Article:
6. It provides a handy excuse for people who were looking for a reason not to vote for Obama but don’t want to think of themselves as bigoted. It hurts Obama especially with the former Reagan Democrats, the culturally conservative, blue-collar workers who could be a promising voter group for him. It also antagonizes people who were concerned about his minister but might have given him the benefit of the doubt after his eloquent speech on race.
7. It gives the Clinton campaign new arguments for trying to recruit superdelegates, the Democratic elected officials and other insiders who get a vote on the nomination. A moderate politician from a swing district, for example, might not want to have to explain support for a candidate who is being hammered as a liberal. And Clinton’s agents can claim that for all the talk of her being divisive, Obama has provided plenty of fodder to energize Republicans.
8. It helps Sen. John McCain (R-Ariz.) frame a potential race against Obama, even though both of them have found support among independents. Now Republicans have a simple, easily repeated line of attack to use against Obama as an out-of-touch snob, as they had with Sen. John F. Kerry after he blundered by commenting about military funding, “I actually did vote for the $87 billion before I voted against it.”
9. The comments play directly into an already-established narrative about his candidacy. Clinton supporters have been arguing that Obama has limited appeal beyond upscale Democrats — the so-called latte liberals. You can’t win red states if people there don’t like you. “Elites need to understand that middle-class Americans view values and culture as more important than mere trickery,” said Paul Begala, a Clinton backer. “Democrats have to respect their values and reflect their values, not condescend to them as if they were children who’ve been bamboozled.”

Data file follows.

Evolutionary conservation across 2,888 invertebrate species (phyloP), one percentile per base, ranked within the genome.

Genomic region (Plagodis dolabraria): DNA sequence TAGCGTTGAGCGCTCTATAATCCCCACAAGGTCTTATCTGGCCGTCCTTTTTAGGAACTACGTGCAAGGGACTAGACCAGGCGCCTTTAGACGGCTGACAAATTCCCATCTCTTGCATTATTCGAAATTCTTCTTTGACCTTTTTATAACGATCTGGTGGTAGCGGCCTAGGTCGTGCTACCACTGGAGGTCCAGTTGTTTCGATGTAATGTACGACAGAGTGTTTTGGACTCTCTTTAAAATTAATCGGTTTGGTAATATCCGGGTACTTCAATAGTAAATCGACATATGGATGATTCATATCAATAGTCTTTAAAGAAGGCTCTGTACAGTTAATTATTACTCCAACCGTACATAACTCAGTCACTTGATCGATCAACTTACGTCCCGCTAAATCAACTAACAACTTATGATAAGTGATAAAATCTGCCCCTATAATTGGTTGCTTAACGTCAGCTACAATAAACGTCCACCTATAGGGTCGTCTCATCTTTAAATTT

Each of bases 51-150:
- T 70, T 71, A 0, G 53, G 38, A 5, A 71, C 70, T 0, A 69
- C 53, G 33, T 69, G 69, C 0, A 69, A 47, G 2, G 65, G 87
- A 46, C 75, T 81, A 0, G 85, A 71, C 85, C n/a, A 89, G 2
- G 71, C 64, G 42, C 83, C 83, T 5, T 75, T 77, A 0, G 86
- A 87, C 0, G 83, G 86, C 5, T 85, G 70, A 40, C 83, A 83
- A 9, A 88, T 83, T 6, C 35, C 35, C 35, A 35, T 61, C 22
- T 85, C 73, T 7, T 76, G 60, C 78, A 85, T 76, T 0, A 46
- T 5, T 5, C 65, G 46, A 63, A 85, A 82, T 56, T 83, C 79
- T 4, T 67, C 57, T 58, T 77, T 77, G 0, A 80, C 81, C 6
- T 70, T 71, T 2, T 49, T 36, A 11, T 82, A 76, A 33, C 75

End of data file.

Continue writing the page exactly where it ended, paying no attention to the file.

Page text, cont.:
10. The timing is terrible. With the Pennsylvania primary nine days off, late-deciding voters are starting to tune in. Obama and Clinton are scheduled to appear separately on CNN on Sunday for a forum on, of all topics, faith and values. And ABC News is staging a Clinton-Obama debate in Philadelphia on Wednesday. So Clinton has the maximum opportunity to keep a spotlight on the issue. Besides sex, little drives the news and opinion industry more than race, religion, culture and class. So as far as chances the chattering-class will perpetuate the issue, Obama has hit the jackpot.
11. The story did not have its roots in right-wing or conservative circles. It was published — and aggressively promoted — by The Huffington Post, a liberally oriented organization that was Obama’s outlet of choice when he wanted to release a personal statement distancing himself from some comments by the Rev. Wright.
12. It undermines Democratic congressional candidates who had thought that Obama would make a stronger top for the ticket than Clinton. Already, Republican House candidates are challenging their Democratic opponents to renounce or embrace Obama’s remarks. Ken Spain, press secretary for the National Republican Congressional Committee, said: “There is a myth being perpetuated by Democrats and even some in the media that an Obama candidacy would somehow be better for their chances down ballot. But we don’t believe that is the case.”
Politico's Jonathan Martin, Jim VandeHei and John F. Harris contributed to this story.